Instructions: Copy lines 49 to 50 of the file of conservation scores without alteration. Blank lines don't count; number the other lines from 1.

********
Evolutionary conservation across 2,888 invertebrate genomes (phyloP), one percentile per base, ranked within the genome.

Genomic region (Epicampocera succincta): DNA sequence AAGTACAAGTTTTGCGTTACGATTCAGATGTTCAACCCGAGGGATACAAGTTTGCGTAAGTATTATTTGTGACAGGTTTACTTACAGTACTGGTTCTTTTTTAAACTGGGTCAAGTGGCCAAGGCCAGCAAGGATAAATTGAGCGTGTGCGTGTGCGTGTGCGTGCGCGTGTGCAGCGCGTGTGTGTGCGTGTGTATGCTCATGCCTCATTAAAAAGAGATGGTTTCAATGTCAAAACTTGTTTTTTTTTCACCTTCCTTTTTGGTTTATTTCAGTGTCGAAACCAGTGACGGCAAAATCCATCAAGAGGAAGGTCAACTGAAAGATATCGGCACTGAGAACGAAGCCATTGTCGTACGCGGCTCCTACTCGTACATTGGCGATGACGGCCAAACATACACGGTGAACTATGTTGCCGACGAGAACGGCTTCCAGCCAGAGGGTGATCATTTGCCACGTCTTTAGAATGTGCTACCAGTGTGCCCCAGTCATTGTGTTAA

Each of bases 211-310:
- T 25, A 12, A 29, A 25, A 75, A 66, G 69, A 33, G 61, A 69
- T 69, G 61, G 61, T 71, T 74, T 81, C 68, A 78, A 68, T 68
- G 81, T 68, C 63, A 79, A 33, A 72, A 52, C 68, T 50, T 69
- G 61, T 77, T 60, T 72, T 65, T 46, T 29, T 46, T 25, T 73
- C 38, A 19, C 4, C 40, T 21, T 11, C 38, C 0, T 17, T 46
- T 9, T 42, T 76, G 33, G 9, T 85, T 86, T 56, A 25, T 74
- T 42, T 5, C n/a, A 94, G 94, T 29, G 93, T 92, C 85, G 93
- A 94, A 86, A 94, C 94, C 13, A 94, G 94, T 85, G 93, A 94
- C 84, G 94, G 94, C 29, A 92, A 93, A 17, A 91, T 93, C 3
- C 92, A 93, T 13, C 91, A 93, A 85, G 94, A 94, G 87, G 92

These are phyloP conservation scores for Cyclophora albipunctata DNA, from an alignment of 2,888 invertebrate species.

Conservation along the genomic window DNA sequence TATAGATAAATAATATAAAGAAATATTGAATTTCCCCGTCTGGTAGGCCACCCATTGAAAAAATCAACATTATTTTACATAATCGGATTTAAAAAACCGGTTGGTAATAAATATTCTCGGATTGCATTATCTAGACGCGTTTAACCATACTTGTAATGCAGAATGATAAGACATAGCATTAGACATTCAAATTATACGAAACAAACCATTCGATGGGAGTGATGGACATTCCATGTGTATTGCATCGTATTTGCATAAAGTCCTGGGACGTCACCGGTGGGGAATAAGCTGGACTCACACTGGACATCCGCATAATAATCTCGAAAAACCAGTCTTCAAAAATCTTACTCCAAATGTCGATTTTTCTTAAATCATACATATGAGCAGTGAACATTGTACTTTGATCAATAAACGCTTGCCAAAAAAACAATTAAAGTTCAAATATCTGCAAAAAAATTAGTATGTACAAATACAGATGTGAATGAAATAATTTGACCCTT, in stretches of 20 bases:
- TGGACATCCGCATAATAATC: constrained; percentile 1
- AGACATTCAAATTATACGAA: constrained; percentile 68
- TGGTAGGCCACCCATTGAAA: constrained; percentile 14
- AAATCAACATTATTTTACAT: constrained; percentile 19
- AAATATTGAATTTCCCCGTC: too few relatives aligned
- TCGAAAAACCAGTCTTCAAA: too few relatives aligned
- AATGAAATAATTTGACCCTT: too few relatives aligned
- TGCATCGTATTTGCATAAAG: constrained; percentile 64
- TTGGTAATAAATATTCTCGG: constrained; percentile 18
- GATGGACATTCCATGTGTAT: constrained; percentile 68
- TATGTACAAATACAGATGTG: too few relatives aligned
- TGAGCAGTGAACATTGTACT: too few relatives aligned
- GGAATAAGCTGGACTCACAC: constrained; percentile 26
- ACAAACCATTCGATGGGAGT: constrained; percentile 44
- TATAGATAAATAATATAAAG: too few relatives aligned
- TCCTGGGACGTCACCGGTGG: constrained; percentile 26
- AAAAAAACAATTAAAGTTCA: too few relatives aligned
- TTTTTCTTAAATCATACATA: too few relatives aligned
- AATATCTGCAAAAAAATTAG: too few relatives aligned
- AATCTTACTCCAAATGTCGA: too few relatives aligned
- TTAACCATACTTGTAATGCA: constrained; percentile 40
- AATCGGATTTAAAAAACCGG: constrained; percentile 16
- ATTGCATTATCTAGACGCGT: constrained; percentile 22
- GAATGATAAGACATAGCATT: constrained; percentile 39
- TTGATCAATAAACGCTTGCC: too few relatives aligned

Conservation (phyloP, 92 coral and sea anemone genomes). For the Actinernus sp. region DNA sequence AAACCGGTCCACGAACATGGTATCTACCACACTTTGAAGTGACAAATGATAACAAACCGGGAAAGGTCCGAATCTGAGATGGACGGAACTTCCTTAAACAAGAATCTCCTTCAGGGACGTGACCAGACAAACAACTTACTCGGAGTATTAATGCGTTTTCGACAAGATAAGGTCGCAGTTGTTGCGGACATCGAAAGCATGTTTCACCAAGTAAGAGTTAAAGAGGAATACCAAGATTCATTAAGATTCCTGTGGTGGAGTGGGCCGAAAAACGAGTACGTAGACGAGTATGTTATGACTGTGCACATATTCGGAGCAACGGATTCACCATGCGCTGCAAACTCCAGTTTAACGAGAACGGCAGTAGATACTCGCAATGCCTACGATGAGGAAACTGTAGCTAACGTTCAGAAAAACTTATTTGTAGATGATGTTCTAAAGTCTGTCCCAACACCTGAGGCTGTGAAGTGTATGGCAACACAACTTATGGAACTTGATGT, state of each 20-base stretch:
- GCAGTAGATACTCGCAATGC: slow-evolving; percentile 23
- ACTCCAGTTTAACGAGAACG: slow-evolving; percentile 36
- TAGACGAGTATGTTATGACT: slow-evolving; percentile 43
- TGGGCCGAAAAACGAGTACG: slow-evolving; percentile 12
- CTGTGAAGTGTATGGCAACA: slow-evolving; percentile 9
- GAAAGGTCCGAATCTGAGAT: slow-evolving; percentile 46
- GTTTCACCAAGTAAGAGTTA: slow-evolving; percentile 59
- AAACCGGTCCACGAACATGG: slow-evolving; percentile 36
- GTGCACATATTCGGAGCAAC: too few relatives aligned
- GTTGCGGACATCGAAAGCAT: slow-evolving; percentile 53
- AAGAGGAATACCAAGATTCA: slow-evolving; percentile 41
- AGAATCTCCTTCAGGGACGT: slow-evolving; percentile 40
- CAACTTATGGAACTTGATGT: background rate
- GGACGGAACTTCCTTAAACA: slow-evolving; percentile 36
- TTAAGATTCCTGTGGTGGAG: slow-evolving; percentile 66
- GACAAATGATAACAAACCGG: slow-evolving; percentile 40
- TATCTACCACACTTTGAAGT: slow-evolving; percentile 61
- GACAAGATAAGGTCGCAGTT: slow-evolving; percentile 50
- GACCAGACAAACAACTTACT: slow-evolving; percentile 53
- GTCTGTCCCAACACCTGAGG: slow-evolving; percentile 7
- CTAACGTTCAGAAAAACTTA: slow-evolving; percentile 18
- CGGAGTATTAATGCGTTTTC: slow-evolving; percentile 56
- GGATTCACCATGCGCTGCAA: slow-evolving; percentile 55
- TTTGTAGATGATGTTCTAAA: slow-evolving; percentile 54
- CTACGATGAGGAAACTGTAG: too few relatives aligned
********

- AAACCGGTCCACGAACATGG: slow-evolving; percentile 36
- GTGCACATATTCGGAGCAAC: too few relatives aligned